The Assam Rifles came into being in 1835, as a militia called the ‘Cachar Levy’. With approximately 750 men, this Force was formed to primarily protect British Tea estates and their settlements against tribal raids. Subsequently, all these Forces were reorganised and renamed as the ‘Frontier Force’ as their role was increased to conduct of punitive expeditions across the borders of Assam. This Force significantly contributed in opening the region to administration and commerce and over time they came to be known as the “right arm of the civil and left arm of the military”. In 1870, existing elements were merged into three Assam Military Police Battalions, named as Lushai Hills, Lakhimpur and Naga Hills. The ‘Darrang’ Battalion was raised just before the onset of World War–I. Since Reservists were difficult to be called on short notice and Gurkha Battalions’ soldiers were on leave in Nepal, the Assam Military Police were tasked to take their place. Thus, this Force sent over 3000 men as part of the British Army to Europe and the Middle East. In 1917, recognising theirwork during the Great War, fighting shoulder to shoulder with Rifle Regiments of the regular British Army, the name of the Force was changed to ‘Assam Rifles’.
The Post-Independence role of the Assam Rifles continued to evolve ranging from conventional combat role during Sino-India War 1962, operating in foreign land as part of the Indian Peace Keeping Force (IPKF) to Sri Lanka in 1987 (Op Pawan) to peacekeeping role in the North-Eastern areas of India in the face of growing tribal unrest and insurgency wherein the maintenance of law and order, countering insurgency and reassuring the people of the region became important tasks for the Assam Rifles.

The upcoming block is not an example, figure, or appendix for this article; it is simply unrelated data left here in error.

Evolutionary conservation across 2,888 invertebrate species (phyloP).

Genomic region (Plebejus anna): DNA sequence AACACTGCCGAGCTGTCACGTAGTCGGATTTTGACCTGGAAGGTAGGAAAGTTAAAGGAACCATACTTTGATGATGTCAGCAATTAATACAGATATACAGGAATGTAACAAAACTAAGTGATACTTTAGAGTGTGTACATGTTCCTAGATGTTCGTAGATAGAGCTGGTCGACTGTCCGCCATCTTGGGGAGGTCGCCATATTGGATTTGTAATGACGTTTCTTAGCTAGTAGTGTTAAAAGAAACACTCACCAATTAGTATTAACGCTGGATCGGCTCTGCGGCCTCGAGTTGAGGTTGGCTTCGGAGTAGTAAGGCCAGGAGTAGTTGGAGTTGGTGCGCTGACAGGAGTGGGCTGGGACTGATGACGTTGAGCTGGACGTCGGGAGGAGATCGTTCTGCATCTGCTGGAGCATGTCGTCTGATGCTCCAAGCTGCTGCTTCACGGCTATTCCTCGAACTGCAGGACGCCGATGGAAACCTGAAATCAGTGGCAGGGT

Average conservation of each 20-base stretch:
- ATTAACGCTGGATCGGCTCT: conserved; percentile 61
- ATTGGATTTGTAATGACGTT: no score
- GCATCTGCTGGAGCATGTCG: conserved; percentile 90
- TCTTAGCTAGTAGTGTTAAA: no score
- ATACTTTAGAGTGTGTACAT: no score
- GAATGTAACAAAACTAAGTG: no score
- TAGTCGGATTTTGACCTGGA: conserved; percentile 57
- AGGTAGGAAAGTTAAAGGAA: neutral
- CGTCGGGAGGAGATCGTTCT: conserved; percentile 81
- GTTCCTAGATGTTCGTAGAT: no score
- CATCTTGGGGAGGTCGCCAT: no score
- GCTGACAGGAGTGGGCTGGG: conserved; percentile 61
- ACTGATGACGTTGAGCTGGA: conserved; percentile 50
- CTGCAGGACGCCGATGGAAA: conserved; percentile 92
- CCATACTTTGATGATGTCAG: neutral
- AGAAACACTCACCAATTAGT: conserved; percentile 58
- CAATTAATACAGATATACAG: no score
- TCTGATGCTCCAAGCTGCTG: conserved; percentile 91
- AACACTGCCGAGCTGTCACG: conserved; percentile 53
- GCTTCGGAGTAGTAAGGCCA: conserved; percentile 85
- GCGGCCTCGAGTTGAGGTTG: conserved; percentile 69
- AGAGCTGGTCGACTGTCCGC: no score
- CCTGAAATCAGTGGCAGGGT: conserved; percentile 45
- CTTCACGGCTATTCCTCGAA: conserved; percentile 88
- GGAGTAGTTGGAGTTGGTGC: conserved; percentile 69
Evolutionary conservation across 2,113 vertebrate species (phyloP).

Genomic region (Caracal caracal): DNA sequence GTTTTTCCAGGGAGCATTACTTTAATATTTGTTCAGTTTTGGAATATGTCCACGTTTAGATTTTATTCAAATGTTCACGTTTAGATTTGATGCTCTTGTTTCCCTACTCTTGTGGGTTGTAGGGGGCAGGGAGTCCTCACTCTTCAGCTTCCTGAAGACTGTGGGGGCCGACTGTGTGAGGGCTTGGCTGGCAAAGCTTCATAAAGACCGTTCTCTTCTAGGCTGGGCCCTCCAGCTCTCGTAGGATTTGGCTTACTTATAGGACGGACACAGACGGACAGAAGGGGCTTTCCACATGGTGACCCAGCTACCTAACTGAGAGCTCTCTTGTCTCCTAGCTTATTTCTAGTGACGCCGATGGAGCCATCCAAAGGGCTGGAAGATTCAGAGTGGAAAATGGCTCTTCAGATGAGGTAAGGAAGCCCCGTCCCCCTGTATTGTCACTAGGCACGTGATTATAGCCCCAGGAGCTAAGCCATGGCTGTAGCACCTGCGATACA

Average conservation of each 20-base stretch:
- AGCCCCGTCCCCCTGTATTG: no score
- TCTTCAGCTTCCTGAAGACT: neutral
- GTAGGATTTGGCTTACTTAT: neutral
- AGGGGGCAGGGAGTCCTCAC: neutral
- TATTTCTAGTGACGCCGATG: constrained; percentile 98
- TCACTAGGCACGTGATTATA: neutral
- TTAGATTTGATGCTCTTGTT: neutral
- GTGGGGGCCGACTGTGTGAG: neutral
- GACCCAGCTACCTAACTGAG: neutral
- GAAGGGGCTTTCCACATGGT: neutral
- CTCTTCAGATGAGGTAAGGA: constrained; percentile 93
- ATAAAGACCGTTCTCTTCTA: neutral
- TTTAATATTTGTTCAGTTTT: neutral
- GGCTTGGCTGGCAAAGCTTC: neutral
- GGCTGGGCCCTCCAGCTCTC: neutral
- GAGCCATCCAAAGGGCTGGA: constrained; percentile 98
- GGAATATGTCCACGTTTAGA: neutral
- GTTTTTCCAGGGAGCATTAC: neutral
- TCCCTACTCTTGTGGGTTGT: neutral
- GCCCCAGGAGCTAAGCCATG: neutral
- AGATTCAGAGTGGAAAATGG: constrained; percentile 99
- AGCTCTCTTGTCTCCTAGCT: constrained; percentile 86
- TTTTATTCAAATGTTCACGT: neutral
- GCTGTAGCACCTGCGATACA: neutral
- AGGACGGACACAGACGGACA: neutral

Today the Force remains deployed in some of the most remote and under developed areas and provides security to locals. Assam Rifles has grown substantially over the years from 17 battalions in 1960 to 46 battalions at present. The Force also has a Training Centre and a number of Logistics Units. Through its long deployment in the tribal belt, the Assam Rifles has earned the complete confidence of the locals and has helped considerably in bringing the people of this region into the national main stream. The humane, just and ever helpful approach of the men of Assam Rifles has truly managed to win hearts and minds earning the Assam Rifles the sobriquet of ‘Friends of the North East’.
Role and Tasks
Conduct counter insurgency operations in the north-east and other areas where deemed necessary, under control of the army. During peace and ‘proxy war’, ensure security of the Indo-china and indo-myanmar borders. During war, rear area security in the TBA. Act as penultimate interventionist force of the central government in internal security situation, under the control of army; when the situation goes beyond the control of central paramilitary operations.
The Force is commanded by an officer of the rank of Lieutenant General of the Army. The highest HQ of the force known as the HQ Directorate General of Assam Rifles is located at Shillong. Assam Rifles is a region specific force with its operational role in the North East and therefore the HQ DGAR is also located in the East. The HQs of all other Central Para Military Forces are located at Delhi.
HQ Inspector General Assam Rifles comes next in chain of command after HQ DGAR. HQ IGAR is commanded by an officer of the rank of Major General from the Army. HQ IGAR in turn exercises command and control over the sector HQs.
The Sector HQ are commanded by Army Officers of the rank of Brigadiers from the Army. The Sector HQ exercises direct command and control over the Assam Rifles Battalions deployed in its area of responsibility.
Maintainance Group Assam Rifles (MGAR)
The Maintenance Groups located at various location provide the requisite administrative support to the Assam Rifles formations and battalions deployed in the field. The MGsAR are commanded by officers of the rank of Lt Col from the Army.
The workshop are co-located with the MGsAR to provide repair and recovery cover to the field formations. These workshops further provide detachments to the Sector HQs to provide repair and recovery cover as far forward as possible to the Battalions.